Canada is back in the World Cup, and has big plans for future

Coach John Herdman yells instruction to Canada players from the sideline.
Coach John Herdman yells instruction to Canada players from the sideline during a World Cup qualifying match against Mexico in 2021.
(Fernando Llano / Associated Press)

Alphonso Davies hadn’t been born the last time Canada played in a World Cup, which really isn’t surprising since just one member of the country’s national team was alive in 1986, when Canada bowed out in three games without scoring a goal.

But there’s another way to measure how long ago that was: Davies, Canada’s star winger, is in his fifth season with Bundesliga giant Bayern Munich yet his parents, Victoria and Debeah, were in grade school in 1986 and years away from their first date.

So it’s been a while.

Canada’s players aren’t content simply being back on the world stage. They intend to leave a mark on the tournament, beginning Wednesday when they meet second-ranked Belgium in the World Cup opener for both.


“We’re not going to the World Cup just to participate and say, ‘Oh, we were in a World Cup,’” Vancouver Whitecaps forward Lucas Cavallini said. “No. We want to be there with the dream of winning like every other team. Why not?”

The man who has Canadians — on and off the field — thinking that way is John Herdman, an infectious former university lecturer from a small mining town in northeast England who had no high-level playing experience but has made a career out of turning around national soccer teams. He took over a New Zealand women’s program that had played in one major global championship in its history and coached it to two consecutive Women’s World Cups and the 2008 Beijing Olympics.

Mexico could not deliver a breakthrough goal after a clutch Memo Ochoa save and finished tied Poland 0-0 during their World Cup opener.

Nov. 22, 2022

New Zealand hasn’t missed either tournament since.

He took over Canada’s women’s team in 2011 and led it to two Olympic bronze medals — Canada’s first major prizes in women’s soccer — and a fourth-place finish in the 2015 World Cup, which it hosted. Last year under Bev Priestman, who grew up in Herdman’s neighborhood in England and played on his futsal team when she was 12, Canada beat the U.S. for the first time in two decades and became Olympic champion.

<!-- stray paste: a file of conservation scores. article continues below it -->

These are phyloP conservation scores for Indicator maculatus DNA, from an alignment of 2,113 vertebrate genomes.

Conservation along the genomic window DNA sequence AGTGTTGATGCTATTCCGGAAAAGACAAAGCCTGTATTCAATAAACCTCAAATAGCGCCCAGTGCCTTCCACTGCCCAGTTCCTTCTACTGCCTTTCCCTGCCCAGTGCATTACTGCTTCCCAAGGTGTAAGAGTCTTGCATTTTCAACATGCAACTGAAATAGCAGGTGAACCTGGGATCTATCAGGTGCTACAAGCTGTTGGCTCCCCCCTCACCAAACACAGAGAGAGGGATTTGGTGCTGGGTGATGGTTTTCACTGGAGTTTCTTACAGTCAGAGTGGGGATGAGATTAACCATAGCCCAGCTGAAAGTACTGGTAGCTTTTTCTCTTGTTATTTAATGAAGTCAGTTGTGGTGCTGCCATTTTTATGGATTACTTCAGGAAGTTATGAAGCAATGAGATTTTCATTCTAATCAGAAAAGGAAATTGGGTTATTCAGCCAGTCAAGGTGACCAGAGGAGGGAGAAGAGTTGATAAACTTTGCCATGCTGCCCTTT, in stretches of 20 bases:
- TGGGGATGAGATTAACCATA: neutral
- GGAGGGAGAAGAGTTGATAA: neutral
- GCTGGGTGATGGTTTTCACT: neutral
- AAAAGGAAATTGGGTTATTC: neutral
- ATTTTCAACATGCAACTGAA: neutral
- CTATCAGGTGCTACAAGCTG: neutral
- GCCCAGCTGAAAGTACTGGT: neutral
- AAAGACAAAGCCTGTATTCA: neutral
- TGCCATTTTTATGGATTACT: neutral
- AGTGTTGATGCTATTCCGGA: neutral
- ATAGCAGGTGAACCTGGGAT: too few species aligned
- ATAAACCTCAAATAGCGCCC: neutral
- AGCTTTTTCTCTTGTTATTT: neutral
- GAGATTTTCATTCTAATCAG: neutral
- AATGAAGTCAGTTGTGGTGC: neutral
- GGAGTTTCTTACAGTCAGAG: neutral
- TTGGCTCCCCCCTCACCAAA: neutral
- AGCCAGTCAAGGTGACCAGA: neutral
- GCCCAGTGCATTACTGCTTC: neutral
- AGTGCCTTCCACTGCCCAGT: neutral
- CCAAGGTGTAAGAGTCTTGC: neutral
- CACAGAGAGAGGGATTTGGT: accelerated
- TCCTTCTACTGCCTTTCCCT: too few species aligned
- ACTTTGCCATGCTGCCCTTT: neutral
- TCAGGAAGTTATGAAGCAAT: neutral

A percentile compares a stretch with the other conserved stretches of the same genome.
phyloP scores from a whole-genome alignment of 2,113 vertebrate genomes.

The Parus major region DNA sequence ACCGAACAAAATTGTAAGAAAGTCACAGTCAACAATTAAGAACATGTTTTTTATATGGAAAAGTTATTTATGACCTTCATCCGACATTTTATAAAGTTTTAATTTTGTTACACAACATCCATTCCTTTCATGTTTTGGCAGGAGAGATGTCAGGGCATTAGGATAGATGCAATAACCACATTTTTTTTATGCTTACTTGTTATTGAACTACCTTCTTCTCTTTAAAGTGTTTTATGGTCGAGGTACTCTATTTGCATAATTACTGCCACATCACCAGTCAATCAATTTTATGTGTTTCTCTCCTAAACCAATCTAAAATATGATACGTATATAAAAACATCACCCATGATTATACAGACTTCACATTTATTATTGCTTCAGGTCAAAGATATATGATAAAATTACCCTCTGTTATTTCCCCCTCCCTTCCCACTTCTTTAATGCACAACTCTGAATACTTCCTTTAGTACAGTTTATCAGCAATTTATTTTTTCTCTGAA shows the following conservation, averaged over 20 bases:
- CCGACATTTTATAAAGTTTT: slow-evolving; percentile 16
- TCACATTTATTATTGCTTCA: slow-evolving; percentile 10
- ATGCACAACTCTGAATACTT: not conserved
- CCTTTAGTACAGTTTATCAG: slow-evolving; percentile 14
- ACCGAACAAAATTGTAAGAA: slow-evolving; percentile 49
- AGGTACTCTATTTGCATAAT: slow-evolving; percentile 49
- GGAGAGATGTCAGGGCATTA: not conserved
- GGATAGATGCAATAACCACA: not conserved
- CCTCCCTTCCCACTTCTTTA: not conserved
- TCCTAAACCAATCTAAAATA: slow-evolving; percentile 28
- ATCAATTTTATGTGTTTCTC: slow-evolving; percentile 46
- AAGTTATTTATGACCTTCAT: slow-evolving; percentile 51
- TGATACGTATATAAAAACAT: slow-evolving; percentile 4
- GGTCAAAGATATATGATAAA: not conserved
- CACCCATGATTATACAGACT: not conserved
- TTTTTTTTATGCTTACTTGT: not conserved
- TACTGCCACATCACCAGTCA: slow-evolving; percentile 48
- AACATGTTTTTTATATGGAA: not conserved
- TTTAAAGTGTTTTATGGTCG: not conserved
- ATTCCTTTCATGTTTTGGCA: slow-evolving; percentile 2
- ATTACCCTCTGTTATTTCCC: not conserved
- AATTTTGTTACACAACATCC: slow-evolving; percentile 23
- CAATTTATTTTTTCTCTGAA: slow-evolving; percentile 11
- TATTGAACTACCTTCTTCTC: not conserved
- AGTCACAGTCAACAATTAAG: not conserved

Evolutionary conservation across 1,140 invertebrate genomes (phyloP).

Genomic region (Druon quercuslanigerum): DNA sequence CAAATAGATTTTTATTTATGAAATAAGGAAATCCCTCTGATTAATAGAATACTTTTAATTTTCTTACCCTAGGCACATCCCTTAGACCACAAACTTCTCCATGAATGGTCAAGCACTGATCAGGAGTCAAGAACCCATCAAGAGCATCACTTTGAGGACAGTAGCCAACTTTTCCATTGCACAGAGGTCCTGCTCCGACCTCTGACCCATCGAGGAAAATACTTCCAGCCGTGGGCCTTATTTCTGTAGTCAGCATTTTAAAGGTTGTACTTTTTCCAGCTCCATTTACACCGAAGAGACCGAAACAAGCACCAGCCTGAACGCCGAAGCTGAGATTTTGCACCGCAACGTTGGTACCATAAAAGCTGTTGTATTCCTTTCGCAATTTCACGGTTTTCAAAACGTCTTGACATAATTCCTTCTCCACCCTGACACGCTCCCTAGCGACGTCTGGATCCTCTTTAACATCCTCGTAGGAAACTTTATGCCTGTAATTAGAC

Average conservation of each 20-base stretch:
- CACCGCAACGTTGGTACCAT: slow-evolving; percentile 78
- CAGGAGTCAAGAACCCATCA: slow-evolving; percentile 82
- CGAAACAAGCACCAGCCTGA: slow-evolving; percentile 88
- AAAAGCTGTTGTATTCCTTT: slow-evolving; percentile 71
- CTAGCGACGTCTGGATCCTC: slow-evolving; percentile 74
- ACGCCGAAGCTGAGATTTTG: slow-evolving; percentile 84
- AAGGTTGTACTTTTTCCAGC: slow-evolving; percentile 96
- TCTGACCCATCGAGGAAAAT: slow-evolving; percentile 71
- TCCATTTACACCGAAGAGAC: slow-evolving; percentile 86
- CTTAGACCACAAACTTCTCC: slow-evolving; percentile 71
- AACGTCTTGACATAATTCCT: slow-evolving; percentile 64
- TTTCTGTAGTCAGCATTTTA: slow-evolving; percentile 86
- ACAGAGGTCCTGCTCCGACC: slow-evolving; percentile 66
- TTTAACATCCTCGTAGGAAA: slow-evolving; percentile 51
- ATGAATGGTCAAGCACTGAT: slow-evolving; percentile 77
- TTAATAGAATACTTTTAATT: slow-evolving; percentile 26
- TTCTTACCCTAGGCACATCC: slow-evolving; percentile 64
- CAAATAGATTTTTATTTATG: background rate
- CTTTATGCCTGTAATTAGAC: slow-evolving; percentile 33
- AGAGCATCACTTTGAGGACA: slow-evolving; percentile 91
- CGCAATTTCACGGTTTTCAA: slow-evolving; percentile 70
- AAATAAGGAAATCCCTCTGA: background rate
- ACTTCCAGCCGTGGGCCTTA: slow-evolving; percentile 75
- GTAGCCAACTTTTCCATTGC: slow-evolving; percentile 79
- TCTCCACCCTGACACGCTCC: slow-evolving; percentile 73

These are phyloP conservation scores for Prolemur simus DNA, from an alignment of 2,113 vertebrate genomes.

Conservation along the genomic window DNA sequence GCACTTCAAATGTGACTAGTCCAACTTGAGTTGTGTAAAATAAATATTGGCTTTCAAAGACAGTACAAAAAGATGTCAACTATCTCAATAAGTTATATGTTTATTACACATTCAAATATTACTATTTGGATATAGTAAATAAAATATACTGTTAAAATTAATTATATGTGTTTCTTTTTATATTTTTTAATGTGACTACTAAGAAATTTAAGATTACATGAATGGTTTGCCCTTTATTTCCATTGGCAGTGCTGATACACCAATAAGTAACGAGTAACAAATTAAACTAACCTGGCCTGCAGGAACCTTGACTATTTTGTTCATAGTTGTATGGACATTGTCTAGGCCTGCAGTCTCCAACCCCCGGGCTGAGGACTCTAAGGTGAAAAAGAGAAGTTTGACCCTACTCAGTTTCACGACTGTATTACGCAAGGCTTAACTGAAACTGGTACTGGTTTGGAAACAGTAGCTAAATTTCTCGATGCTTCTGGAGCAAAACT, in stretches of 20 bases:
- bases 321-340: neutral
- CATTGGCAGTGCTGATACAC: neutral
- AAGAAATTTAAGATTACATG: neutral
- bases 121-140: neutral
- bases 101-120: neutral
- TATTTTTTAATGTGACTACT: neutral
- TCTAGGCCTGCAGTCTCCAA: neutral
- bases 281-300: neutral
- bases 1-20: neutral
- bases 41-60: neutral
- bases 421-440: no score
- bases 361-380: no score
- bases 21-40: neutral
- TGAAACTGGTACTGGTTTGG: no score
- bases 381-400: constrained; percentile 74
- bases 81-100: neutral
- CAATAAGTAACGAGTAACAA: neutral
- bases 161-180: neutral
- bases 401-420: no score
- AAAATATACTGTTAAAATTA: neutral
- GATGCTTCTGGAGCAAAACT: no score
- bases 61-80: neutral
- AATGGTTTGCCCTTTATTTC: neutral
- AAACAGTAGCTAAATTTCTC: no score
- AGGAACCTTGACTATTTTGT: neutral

By then Herdman had moved over to a men’s team that ranked 72nd in the FIFA world rankings and started it toward victory in the CONCACAF World Cup qualifying tournament.

“People are starting to look at Canada as a footballing country,” said Davies, who at 22, is already among the most accomplished players in the country’s history. “John Herdman coming into the team was a big lift. He brought what he did with the women’s team to us. He’s a great coach. His speeches make you want to run through a wall.

“Everyone’s investing in what he’s saying.”

LAFC goalkeeper Maxime Crepeau agreed.

“He changed the culture and the way guys are coming into camps and thinking and acting about our program,” said Crepeau, who was forced to miss the World Cup after breaking his leg late in the MLS Cup final this month. “He created a culture of the brotherhood within our squad. The togetherness has been phenomenal.


“John is a big part of the reason why that group got tighter and tighter over the years. John is loyal to his players and his players are loyal to him.”

Cavallini’s dreams aside, a World Cup title might be a bit much to expect from Canada. Drawn into a group that includes Morocco and Croatia, a finalist in 2018, in addition to Belgium, which finished third four years ago, getting its first World Cup goal and win would qualify as a successful tournament for Canada.

Whatever Canada accomplishes in Qatar don’t expect Herdman and his players to settle for that.

“It’s just a process right now,” Cavallini said. “It’s going to take some time. Eventually we’re going to be the team that everybody looks up to, a team that all young players want to play for. It’s a bright future ahead of us.”